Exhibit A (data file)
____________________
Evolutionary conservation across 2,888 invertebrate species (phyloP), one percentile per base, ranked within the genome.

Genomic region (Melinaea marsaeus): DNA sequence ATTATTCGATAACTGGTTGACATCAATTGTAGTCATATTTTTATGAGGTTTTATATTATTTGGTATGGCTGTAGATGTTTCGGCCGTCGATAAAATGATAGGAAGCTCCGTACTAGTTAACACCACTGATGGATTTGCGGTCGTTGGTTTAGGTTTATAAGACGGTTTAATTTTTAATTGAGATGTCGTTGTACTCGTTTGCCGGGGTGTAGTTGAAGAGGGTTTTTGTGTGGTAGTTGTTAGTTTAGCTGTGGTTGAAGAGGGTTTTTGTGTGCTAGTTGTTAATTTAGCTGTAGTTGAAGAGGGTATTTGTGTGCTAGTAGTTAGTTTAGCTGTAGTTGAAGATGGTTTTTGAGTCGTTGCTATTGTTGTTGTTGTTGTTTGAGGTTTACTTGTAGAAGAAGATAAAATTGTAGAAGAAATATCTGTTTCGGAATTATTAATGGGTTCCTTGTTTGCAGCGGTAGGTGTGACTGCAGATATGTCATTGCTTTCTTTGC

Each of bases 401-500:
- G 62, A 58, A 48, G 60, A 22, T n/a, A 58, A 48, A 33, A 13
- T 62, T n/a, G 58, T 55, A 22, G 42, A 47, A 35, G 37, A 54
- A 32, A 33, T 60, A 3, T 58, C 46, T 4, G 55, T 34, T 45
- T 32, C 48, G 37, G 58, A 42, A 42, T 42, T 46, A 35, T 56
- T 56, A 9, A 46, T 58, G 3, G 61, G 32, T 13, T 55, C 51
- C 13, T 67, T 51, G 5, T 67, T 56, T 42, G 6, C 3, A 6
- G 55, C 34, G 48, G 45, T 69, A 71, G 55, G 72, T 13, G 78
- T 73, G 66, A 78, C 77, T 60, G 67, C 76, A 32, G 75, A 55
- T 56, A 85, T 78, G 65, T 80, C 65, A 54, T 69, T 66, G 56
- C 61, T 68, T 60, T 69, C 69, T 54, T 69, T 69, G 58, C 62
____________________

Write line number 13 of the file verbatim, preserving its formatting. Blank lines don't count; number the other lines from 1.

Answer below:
- C 61, T 68, T 60, T 69, C 69, T 54, T 69, T 69, G 58, C 62